Thanks for the follow-up question!
There’s no such thing as “discovered” in the comics industry (Spike wrote about this more eloquently here.) but I can talk about my history in comics and how I finally starting getting regular freelance work on licensed properties.
In addition to creating my own comics and anthologies, I also regularly submitted to anthologies put together by other creators. (The Big Ol’ Book of BIZMAR, I Saw You…Missed Connection Comics, Big Sexy, etc.)
I tabled at as many conventions as I could: Comic Con International, Alternative Press Expo, Wondercon, Emerald City Comicon, Portland Zine Symposium, TCAF, MoCCA, small local shows, craft fairs, zine/record swaps… in order to sell as many comics as I could and meet other creators. (This gave me the opportunity to meet a lot of my online peers in real life for the first time and strengthen our friendships.)
Even though I was creating new work regularly, creating comics never self-sustained itself financially. So in addition to all the comics work I was also co-running Mod Buttons (a custom button/lapel-pin company) with my partner Mike (who also worked with Poseur Ink), and taking illustration commissions from Cartoon Commune (under the care of Ryan Estrada). [In addition to helping me afford to print and publish comics, the former also put me in touch with even more independent artists and cartoonists. (Michelle Romo, Jason Ponggasam, Carol Burrell, etc.)]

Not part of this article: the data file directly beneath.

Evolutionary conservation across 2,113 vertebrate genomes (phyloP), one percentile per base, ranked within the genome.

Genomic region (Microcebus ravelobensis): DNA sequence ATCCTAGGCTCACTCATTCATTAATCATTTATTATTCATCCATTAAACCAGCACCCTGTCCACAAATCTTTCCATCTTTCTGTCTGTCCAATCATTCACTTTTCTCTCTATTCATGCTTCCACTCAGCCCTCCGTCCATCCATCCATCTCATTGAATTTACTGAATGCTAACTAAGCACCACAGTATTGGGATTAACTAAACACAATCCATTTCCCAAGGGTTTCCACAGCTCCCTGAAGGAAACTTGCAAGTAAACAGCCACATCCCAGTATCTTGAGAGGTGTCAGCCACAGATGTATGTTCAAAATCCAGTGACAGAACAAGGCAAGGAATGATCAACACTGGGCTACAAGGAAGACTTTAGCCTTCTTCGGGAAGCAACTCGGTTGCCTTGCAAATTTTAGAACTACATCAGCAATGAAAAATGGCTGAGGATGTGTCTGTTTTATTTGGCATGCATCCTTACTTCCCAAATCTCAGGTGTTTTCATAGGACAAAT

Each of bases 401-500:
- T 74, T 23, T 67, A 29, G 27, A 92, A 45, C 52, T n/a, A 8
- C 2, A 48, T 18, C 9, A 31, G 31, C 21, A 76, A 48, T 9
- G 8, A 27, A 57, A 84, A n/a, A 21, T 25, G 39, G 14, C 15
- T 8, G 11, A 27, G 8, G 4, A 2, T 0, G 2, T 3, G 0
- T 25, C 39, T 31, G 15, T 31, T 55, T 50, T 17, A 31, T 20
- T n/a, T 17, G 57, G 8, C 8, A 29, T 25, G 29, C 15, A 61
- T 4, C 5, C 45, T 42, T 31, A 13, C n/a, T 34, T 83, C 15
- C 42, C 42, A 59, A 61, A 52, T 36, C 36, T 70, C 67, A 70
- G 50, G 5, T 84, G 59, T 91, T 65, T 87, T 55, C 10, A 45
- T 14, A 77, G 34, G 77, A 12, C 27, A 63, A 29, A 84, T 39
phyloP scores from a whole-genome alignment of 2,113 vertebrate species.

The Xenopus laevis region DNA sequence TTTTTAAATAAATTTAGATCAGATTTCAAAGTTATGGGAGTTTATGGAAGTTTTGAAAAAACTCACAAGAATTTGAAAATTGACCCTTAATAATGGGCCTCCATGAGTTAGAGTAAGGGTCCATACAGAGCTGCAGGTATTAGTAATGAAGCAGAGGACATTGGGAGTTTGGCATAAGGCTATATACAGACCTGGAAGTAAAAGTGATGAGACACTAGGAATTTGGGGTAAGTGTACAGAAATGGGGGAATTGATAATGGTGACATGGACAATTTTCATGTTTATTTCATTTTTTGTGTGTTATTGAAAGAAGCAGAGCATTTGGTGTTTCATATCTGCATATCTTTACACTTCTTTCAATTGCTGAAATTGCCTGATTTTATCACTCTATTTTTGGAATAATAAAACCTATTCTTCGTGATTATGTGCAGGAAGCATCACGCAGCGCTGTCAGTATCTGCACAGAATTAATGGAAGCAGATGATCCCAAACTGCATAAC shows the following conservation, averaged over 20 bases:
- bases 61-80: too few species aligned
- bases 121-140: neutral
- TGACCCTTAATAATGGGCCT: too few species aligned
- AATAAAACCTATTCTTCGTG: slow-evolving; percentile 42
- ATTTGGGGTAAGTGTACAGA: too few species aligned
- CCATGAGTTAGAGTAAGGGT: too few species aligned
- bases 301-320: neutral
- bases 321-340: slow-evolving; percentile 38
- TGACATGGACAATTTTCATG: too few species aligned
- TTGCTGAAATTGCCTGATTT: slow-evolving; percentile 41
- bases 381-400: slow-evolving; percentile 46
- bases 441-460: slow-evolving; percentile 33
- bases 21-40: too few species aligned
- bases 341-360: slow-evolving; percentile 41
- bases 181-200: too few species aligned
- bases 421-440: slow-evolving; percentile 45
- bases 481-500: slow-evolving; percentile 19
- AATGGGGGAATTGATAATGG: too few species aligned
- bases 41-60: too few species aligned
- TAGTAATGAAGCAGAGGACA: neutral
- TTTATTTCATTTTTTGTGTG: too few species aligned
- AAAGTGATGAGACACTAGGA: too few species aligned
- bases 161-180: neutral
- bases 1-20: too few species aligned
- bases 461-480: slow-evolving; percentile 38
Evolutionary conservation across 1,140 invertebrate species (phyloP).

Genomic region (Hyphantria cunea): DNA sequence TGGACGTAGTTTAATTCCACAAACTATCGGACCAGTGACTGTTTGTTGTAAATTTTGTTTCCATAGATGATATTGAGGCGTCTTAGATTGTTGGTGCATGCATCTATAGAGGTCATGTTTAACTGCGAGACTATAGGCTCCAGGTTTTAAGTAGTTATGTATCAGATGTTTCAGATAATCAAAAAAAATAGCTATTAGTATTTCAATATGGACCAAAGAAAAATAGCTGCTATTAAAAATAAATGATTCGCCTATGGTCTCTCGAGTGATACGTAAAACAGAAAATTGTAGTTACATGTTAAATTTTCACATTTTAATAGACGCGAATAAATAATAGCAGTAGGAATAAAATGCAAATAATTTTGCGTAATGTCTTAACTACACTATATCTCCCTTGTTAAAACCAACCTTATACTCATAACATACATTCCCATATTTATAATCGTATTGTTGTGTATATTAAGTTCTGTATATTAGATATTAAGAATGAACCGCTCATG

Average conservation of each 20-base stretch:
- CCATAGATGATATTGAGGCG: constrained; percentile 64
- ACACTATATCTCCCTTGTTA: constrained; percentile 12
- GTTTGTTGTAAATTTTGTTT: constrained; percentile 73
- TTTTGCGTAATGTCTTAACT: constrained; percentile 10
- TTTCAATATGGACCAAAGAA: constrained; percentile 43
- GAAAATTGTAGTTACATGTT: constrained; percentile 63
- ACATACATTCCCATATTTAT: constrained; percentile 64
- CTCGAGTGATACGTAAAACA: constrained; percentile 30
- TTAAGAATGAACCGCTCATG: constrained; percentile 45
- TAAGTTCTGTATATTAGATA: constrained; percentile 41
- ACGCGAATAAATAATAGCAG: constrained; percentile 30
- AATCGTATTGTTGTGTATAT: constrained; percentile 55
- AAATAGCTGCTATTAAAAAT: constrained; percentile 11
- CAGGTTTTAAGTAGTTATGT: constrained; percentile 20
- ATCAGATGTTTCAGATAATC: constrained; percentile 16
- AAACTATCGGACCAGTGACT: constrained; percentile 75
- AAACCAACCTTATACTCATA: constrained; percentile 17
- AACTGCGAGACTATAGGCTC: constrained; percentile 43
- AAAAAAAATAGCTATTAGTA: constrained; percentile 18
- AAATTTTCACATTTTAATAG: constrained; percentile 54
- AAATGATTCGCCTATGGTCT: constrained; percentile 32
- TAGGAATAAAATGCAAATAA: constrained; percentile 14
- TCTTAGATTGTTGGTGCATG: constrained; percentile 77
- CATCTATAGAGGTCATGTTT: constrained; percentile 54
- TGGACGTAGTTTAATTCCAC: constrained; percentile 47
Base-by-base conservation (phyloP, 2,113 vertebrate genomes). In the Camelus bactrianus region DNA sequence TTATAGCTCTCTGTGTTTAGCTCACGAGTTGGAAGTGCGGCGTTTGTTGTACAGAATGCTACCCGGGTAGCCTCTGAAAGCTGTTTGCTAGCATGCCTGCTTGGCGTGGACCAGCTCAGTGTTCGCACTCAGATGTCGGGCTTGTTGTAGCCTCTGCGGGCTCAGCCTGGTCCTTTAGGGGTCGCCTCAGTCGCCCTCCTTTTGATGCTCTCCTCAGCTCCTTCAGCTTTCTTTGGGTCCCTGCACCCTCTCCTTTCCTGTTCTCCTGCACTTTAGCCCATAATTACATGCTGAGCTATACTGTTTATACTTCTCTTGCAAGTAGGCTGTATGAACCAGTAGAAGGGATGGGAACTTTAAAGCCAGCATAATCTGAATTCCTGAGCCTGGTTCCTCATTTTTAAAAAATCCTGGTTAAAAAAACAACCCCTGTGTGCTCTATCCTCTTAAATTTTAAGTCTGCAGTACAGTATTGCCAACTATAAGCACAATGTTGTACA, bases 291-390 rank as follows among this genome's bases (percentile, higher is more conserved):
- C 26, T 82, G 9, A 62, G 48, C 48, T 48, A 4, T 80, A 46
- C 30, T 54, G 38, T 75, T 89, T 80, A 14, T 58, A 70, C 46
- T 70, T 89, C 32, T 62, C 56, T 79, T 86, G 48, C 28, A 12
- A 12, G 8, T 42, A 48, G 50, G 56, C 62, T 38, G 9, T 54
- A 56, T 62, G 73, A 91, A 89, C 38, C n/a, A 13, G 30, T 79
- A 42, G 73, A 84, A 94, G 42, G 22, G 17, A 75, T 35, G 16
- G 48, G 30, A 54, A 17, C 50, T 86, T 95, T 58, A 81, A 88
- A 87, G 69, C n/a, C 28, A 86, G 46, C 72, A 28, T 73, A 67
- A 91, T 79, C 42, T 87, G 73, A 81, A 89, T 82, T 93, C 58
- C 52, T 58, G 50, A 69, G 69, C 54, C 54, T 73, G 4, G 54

So, I have a long history of working within the indie comics community. I never really broke in, I never really blew up, but I’ve been around, creating for a long, long time.
I helped work the BOOM Studios table during MoCCA 2012 in order to fulfill some of my CCS internship hours. There, I met BOOM editor Adam Staffaroni, who happens to be good friends with my pal Jon Chad (who happened to be one of my instructors while I was at CCS). There, Adam and I became friends. (Simultaneously, of my CCS classmates, Carol Thompson, had just recently begun working at BOOM as a graphic designer.)